The criminal code of the Inquisition is founded on the laws. of the Decretals, and originally included only crimes of an heretical character, which, in the zenith of Papal iofluence and dominion, allowed a tolerably extensive sphere to the operations of the mischievous miuds it employed, and trained and pampered for its work. In the course of time, the cogaizance of other crimes came within its jurisdiction, in consequence of their beiog supposed to have some affinity with heresy, which, again, was enabling its ministers to enlarge their catalogue of offences much as it vight suit their own inclination. Witchcraft and polygamy were thus brought within the boundaries of its visi, tation. It also vindicates the injuries done to its dependents, as well as against the free use of its jurisdiction, which, besides being privileged, is, at the same time, spiritual and temporal, as being delegated jointly from the pontiff and the king. It is armed with the means of seizing property confiscated by its own determination ; and in the case of persons against whom its sentence of contumacy has gone forth, or who have a second time relapsed, it delivers them over, condemned and excommunicated, to the secular magistrate to burn and destroy them. This is the tribunal which in solemn mockery appropriates to itself the title of Holy-Office;' and in its outrage to the Saviour of the world, and all the spirit and letter of his beneficent laws, lifts up its front to heaven as the guardian of the Christian faith, and marches forth its victims to deathful agonies and flames. Outbraving the very truth of the Gospel, and opposing itself to all its sanctities, it rears its bloody epsigos, apd goes forth to kill and to destroy. Like the burning Apocalyptic star, it mingles its poison with the waters of health, and administers death to mankind. What flagrant insults, what upbounded calumnies against the divine and holy Majesty, of heaven, does this Tribunal publish, in assuming an evangelical Ministry ! Can less be expected from persons whose only knowledge of Christianity is received through the medium of such an institution, so corrupt and cruel, than a deep rooted prejudice against its very name? As it was originally communicated, and as it exists where foreign mixtures have not essentially altered its qualities, the religion of Christ is the richest benefaction ever bestowed upon man; divested of every particle of inhumanity throughout the whole range of its principles, it forms man to a character of benevolence and love, in which meekness, compassion, and all the mild and humane virtues are displaying Their lustre, and producing their effects, which are ever in favour of the good of human beings, how erroneous soever may be their opinions. Mankind never can have learned from the Gospel to treat each other harshly and cruelly. The Inquisition originated in other causes than obedience to Christ could ever have suggested, and its spirit and proceedings unequivocally proclaim its Antichristian nature. How sad is the consideration, that only from this and similar institutes, a large portion of our fellow creatures form their estimate of Christ's religion! As they perceive it, it appears to be a curse rather than a blessing. Angry, and frowning on all attempts to enlighten the human race and extend their liberties, it yokes and chains the mind to its superstitions, and tortures and destroys the inquirers after the reasons of a true faith. The most tremendous visitation of the world has been by the Ministry of a corrupt priesthood, who have been the scourges of the earth. Practising wickedness, and prospering in violence, they have worn out the Saints of the Most High, and scattered the wrecks of their implacable fury against the just and the good, in every place to wbich they could extend their influence. Their atrocities and crimes and the mischiefs which their machinations have produced, make us forget all other perpetrators of evil, and vail the enormities of even giants in wickedness, from our eyes. How much must it excite our astonishment that mankind should ever have given themselves up, bound hand and foot, into the power of an ecclesiastical despotism, whose achievements, before its grand conquests were designated by the land-marks of Inquisitions, bad given warning of its purposes ! Into what ignominious debasement had mankind fallen, what blighted minds and withered hearts were theirs, when this abomination was first permitted to defile the earth!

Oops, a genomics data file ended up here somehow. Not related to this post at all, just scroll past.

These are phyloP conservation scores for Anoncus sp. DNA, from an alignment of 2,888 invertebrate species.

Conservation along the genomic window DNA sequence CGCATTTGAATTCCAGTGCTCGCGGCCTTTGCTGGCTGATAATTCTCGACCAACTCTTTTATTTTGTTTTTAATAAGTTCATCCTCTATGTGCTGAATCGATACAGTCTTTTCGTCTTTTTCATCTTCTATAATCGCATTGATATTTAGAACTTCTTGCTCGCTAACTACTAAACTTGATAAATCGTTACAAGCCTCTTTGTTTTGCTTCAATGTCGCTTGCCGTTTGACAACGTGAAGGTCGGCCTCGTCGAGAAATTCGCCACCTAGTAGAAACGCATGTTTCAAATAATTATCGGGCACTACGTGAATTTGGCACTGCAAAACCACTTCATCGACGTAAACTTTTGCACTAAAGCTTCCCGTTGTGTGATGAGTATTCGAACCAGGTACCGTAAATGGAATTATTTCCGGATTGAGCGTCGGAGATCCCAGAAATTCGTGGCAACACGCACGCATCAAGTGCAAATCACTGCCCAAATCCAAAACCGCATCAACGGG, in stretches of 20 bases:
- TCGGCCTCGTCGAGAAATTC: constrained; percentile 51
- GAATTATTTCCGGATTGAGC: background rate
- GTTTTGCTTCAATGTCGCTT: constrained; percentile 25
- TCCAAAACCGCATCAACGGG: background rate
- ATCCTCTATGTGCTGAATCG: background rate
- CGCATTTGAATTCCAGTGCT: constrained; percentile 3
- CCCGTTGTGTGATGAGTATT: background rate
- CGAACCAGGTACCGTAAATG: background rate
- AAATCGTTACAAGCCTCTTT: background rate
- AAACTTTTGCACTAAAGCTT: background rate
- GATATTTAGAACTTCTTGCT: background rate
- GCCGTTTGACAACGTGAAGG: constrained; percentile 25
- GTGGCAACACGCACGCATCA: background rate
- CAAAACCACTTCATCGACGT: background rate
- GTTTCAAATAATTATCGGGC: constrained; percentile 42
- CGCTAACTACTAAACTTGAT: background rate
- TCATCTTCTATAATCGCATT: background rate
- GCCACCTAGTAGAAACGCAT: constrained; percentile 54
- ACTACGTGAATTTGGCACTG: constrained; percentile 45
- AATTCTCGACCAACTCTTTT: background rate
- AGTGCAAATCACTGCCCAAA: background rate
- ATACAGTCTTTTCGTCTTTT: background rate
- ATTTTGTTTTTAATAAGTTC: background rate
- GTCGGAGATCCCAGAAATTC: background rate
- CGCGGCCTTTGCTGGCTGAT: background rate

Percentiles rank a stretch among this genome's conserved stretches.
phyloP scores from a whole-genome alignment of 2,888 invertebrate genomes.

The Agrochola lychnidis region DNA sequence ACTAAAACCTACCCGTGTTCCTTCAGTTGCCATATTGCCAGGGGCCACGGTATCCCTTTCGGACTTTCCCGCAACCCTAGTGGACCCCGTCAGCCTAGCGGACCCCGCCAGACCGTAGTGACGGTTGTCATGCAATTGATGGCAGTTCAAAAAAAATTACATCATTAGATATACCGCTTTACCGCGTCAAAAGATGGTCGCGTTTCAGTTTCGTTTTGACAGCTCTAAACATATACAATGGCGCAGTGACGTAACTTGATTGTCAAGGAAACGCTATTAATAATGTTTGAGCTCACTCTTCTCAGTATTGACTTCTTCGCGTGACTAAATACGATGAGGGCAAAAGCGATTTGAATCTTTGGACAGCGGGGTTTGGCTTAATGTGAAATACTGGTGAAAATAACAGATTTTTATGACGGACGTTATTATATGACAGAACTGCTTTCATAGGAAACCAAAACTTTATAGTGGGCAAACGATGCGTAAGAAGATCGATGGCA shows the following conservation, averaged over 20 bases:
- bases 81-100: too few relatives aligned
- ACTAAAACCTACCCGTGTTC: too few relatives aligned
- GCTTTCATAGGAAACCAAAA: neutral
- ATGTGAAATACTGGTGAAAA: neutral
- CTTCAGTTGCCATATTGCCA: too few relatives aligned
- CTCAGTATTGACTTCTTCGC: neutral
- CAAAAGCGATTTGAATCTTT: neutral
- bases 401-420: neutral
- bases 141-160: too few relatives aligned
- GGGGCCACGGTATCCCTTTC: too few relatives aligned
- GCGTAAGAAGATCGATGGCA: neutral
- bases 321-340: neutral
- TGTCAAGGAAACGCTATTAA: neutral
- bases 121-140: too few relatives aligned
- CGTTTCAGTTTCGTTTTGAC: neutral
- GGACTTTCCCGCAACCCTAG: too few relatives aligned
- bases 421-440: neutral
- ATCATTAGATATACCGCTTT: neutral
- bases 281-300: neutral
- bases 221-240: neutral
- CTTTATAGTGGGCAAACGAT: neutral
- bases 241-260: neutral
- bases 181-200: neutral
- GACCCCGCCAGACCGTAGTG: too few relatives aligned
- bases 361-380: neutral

« This institution has a council established at court, under the title of Supreme and General Inquisition, and the other provincial tribunals are dependent on this council. This is composed of a president, the Inquisitor General of Spain and the Indies, who is generally a bishop or archbishop, and of eight ecclesiastical counsellors as members, six belonging to the secular clergy, of whom the youngest officiates as fiscal-proctor in behalf of the bench. Of the other two, ode is always a Dominican, according to privilege granted to that order by Philip III.; and the other is chosen by turns out of the other religious orders, as regulated by Charles III. Besides the above, two counsellors of Castile attend when they are called, which is only in cases purely civil, Its officers and subalterns are a fiscal-proctor; two secretaries; two, and sometimes three, reporters ; a treasurer usually called receiver